What is happening in UK Employment Law in 2024?
A comprehensive overview of the major changes to UK employment law and noteworthy cases employers need to be aware of in 2024.Read more
Under the National Minimum Wage Regulations 2015, a worker may be treated as working if they are available at or near a place of work for the purpose of doing such work.
However, this does not apply where the worker sleeps by arrangement at or near a place of work and is provided with suitable facilities for sleeping. In this scenario, the employee will only be working when they are awake for the purposes of working.
The two employees were in the following circumstances:
The Supreme Court found that a sleep-in worker is not doing time work if they are not awake for the purpose of working. If the worker is expected to answer emergency calls during the shift, the worker’s time within those hours is not included in the calculation for time work unless the worker actually answers an emergency call.
This ruling can be contrasted with the Court of Appeal’s decision in British Nursing Association -v- Inland Revenue (National Minimum Wage Compliance Team)  EWCA Civ 494, in which it was held that nurses providing a night service by telephone from home were doing actual work throughout the whole shift, and were not merely available for work between calls. The Supreme Court decision does not necessarily overturn British Nursing as each case will turn on its own facts. If night-time calls are so frequent that there is no realistic opportunity for sleep then a court may well take a different view and decide that waiting to respond to a call amounts to being awake for the purpose of working.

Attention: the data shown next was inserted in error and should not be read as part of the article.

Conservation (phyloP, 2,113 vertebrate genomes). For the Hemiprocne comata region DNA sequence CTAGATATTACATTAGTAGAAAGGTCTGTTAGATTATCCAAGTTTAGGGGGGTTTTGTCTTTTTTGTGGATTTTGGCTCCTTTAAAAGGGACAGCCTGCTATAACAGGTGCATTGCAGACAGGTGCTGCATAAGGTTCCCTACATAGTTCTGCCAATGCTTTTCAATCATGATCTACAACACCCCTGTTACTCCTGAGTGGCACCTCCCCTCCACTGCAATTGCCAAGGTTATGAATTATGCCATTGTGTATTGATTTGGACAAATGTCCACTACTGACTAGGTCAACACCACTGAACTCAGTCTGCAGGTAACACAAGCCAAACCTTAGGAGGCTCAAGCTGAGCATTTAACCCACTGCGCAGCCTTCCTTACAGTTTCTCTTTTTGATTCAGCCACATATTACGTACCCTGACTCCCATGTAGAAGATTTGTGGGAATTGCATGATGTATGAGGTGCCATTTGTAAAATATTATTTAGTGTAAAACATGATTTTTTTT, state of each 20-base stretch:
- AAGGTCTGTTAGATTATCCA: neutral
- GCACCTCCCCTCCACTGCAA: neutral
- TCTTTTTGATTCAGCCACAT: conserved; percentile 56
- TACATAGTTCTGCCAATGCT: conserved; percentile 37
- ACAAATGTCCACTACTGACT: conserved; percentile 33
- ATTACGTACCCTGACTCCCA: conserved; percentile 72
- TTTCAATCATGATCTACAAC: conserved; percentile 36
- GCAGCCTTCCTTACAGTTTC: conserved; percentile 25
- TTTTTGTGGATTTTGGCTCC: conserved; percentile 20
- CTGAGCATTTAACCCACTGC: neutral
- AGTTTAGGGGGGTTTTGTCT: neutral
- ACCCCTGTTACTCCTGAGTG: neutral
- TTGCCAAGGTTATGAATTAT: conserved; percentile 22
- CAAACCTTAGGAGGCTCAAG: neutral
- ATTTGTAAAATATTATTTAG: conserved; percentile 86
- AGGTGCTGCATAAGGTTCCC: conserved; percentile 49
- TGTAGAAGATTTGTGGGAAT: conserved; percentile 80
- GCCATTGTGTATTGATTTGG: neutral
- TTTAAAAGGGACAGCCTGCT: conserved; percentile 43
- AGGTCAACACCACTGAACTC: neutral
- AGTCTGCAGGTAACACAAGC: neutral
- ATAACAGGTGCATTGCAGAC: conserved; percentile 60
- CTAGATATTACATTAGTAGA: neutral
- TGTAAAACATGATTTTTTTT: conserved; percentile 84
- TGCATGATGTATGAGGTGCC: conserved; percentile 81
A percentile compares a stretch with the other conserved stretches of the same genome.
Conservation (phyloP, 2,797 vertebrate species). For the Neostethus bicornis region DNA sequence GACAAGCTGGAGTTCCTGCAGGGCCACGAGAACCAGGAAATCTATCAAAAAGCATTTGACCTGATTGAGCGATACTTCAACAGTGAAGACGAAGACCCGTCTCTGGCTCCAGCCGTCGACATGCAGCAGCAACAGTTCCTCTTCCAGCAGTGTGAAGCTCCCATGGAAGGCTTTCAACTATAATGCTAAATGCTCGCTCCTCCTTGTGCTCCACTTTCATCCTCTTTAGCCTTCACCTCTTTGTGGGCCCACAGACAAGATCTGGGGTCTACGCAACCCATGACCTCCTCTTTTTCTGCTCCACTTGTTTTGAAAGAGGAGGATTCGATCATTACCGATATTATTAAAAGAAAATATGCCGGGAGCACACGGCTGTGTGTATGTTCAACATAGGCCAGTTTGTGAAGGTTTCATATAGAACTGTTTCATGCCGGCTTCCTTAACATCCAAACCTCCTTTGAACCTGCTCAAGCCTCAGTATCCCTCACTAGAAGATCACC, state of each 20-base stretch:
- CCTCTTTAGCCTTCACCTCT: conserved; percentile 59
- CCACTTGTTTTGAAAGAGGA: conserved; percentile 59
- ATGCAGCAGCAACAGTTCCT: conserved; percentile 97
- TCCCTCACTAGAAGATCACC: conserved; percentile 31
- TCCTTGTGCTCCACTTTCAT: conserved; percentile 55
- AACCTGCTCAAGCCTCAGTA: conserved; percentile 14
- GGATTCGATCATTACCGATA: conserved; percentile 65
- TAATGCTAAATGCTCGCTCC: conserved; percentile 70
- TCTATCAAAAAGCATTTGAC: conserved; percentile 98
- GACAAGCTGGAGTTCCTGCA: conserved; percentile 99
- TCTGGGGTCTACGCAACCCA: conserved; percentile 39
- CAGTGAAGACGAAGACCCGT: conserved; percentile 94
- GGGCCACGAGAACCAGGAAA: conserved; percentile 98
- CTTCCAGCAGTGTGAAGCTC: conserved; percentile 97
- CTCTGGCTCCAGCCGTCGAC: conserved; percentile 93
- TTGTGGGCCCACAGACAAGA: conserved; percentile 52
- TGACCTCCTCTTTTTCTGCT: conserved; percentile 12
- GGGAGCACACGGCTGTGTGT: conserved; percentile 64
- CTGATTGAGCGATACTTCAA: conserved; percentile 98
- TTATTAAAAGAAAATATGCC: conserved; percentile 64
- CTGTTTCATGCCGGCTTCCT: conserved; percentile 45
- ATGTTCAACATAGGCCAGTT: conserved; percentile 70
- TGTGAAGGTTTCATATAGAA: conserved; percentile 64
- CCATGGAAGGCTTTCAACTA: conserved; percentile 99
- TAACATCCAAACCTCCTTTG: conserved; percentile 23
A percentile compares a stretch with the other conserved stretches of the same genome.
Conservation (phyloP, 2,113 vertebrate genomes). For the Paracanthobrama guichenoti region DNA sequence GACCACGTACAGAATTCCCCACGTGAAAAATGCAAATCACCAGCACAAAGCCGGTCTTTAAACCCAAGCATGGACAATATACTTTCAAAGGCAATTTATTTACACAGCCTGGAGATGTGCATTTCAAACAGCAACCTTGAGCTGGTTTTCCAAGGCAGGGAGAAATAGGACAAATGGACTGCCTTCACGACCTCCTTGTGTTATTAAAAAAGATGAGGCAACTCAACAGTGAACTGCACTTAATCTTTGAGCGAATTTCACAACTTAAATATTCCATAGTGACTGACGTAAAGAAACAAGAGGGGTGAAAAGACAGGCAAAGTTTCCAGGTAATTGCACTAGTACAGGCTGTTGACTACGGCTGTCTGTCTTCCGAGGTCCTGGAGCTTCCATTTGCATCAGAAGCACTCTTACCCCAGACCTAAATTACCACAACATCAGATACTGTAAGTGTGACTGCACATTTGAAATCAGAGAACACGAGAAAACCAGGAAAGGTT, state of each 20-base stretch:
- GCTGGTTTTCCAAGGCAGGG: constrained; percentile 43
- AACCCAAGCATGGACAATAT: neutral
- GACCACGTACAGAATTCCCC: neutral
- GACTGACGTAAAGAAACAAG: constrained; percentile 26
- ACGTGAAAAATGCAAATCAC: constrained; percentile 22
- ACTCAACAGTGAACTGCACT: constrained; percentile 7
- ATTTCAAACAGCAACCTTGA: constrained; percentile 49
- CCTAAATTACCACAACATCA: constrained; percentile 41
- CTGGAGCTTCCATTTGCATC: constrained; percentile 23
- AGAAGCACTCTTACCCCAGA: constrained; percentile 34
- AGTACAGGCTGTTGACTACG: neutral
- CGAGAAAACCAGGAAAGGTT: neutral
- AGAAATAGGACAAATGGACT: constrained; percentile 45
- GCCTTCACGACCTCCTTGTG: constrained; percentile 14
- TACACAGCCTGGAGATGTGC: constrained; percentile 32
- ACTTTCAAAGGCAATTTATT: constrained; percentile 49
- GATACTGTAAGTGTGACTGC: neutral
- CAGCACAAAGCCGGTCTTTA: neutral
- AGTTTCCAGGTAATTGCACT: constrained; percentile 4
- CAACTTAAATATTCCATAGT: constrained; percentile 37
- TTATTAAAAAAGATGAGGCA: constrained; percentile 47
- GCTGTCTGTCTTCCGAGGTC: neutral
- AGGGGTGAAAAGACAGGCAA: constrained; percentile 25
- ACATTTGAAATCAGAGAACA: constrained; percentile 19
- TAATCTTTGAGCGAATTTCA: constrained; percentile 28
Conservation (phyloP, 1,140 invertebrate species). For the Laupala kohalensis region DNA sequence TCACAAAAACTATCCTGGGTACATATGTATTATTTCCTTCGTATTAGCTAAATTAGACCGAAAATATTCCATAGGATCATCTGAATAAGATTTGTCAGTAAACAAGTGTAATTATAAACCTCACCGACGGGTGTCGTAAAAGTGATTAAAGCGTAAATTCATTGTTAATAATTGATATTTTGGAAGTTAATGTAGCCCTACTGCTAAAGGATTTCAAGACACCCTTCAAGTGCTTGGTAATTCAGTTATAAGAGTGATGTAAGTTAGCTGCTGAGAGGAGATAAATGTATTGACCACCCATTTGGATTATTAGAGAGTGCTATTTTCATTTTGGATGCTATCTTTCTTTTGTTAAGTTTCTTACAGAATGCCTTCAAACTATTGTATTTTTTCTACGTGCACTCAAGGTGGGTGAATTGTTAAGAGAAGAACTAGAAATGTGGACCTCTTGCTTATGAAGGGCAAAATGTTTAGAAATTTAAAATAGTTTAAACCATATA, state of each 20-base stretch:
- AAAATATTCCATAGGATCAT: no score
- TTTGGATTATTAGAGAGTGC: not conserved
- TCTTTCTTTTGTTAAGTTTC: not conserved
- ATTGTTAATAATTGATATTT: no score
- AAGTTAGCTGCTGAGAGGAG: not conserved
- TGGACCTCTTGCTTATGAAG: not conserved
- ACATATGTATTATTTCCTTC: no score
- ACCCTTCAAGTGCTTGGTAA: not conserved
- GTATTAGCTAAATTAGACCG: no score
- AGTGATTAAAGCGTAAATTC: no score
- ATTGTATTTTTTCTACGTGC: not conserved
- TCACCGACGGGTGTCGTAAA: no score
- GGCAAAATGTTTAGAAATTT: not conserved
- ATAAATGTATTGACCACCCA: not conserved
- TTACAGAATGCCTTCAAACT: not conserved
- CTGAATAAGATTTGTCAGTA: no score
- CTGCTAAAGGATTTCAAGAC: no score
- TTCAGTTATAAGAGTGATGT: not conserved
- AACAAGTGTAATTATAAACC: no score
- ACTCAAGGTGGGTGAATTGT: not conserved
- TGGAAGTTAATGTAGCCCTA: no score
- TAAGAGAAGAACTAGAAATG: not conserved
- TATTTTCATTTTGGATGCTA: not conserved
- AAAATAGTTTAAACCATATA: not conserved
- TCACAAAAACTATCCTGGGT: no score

A link to this case can be found here.
Should you require any further information on these cases or any other employment law related issues that you may be facing, please contact a member of our Employment team on 01332 226 149 or complete the form below.
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